Introduction

  1. Top of page
  2. Summary
  3. Introduction
  4. Results
  5. Discussion
  6. Experimental procedures
  7. Acknowledgements
  8. References

The foodborne pathogen enterohaemorrhagic Escherichia coli O157:H7 (EHEC) adheres to the apical membrane of colon epithelial cells, but is not invasive for those cells. Nonetheless, infection is characterized by acute inflammation of the colonic mucosa (Besser et al., 1999). EHEC is thought to signal colon epithelial cells to produce proinflammatory chemokines that can chemoattract and activate leukocytes, resulting in acute mucosal inflammation (Thorpe et al., 1999; 2001).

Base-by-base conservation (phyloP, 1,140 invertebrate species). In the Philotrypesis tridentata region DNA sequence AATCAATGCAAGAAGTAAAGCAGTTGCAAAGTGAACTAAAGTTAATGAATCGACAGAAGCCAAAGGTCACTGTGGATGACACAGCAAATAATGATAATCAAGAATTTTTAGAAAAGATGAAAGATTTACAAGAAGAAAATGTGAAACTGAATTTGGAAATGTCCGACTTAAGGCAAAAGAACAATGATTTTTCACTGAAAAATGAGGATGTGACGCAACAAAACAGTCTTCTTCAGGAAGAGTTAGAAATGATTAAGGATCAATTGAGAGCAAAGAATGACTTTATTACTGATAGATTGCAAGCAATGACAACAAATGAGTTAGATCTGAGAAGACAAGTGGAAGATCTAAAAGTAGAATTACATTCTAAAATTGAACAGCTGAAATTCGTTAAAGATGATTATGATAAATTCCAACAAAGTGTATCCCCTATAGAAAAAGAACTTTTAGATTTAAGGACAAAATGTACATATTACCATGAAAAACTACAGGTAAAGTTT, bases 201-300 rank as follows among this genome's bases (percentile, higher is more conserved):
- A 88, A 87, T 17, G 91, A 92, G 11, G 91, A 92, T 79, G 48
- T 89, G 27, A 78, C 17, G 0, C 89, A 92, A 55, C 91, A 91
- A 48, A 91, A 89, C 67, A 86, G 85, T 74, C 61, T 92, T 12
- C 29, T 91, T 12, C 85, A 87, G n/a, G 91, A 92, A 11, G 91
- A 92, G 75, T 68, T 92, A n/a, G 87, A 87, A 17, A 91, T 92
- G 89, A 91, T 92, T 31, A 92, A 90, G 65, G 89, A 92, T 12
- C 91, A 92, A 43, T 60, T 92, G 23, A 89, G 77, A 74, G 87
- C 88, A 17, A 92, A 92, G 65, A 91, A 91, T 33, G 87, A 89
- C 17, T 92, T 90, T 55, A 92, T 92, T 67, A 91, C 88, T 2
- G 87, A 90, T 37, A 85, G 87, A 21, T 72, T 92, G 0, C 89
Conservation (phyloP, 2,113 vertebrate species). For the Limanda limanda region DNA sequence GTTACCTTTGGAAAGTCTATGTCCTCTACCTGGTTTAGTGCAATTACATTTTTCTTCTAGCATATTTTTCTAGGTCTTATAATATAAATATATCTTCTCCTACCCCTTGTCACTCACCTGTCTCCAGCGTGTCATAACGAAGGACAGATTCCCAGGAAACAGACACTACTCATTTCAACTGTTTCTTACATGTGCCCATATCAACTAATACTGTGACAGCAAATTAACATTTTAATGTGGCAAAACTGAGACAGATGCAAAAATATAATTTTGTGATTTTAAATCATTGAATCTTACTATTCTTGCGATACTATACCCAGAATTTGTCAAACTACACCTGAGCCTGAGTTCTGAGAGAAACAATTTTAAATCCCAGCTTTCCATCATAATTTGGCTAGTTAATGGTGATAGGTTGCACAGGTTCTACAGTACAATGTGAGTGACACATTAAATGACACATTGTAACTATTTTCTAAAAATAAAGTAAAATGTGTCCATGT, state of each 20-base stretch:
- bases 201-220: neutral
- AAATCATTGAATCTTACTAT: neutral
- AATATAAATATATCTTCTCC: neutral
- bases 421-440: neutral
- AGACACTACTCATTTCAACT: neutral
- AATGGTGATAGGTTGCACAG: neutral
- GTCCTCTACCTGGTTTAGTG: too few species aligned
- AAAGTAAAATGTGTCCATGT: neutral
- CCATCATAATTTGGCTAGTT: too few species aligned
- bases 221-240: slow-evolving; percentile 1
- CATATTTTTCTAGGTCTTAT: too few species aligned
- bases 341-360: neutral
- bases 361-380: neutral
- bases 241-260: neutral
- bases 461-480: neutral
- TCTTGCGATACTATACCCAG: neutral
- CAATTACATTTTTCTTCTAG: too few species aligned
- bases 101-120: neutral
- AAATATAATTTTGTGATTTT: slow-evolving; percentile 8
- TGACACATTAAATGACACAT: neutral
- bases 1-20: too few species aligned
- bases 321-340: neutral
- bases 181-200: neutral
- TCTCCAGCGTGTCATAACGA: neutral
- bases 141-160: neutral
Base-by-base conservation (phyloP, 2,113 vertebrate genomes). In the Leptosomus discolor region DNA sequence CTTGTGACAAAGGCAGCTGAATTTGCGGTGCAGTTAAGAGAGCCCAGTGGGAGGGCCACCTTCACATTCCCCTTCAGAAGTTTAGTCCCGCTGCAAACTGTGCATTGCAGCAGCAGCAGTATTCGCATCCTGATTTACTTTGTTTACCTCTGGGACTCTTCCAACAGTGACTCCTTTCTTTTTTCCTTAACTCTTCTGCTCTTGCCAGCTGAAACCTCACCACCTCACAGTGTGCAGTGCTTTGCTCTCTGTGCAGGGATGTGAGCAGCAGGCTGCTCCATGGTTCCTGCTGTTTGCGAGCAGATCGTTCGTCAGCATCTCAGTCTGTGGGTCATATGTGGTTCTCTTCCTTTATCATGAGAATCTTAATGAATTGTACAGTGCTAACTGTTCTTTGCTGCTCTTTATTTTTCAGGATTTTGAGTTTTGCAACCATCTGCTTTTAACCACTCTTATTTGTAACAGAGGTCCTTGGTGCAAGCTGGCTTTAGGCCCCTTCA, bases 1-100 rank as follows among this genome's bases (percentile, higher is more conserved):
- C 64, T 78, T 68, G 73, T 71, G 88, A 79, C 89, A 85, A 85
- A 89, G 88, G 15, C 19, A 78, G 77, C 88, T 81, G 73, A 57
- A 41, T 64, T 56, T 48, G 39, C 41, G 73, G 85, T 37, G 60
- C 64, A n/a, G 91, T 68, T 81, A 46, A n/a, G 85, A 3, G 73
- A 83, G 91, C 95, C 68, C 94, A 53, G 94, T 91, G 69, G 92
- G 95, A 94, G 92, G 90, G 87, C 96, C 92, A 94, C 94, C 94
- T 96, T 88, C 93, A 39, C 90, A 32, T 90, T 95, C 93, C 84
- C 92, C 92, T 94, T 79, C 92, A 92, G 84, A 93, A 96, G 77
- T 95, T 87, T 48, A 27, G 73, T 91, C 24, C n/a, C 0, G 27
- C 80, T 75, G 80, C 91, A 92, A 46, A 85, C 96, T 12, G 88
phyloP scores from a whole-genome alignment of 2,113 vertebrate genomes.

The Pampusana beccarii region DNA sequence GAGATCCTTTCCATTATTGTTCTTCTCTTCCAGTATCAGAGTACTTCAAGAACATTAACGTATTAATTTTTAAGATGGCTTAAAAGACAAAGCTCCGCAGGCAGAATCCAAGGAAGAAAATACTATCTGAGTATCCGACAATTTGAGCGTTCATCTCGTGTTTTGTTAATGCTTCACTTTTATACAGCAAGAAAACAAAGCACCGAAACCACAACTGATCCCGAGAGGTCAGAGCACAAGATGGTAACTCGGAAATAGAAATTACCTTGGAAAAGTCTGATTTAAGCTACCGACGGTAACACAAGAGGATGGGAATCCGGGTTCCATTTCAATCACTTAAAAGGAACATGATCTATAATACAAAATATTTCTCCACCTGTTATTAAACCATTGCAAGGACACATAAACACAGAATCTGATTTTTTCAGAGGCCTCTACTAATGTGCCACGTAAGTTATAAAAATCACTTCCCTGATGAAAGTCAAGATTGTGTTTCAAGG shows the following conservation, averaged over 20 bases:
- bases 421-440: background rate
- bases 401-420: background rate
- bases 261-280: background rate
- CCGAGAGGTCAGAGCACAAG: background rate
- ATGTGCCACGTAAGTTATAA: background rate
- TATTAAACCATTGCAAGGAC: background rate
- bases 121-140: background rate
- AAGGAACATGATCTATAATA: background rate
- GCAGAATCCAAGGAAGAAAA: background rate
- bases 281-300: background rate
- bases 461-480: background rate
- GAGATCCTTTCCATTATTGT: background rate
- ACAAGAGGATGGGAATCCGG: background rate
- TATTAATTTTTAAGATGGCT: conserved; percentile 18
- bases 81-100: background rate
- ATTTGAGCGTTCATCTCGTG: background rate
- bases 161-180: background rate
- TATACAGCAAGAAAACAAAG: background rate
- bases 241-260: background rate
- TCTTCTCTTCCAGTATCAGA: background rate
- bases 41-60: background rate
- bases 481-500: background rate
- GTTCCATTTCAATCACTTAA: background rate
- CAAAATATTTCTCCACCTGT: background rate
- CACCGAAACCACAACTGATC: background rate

Enterohaemorrhagic E. coli produces several proteins that are candidates for signalling the upregulated production of epithelial chemokines. These include the EHEC surface protein intimin encoded by eae, which is important for development of the characteristic attaching and effacing (A/E) lesion on the apical cell membrane of colon epithelial cells (Yu and Kaper, 1992). Nonetheless, EHEC isogenic mutants with an inactivated eae gene are as effective as wild-type EHEC at inducing proinflammatory chemokine production by human colon epithelial cell lines (Berin et al., 2002). This is also the case for another A/E lesion producing pathogen, enteropathogenic E. coli (Zhou et al., 2003).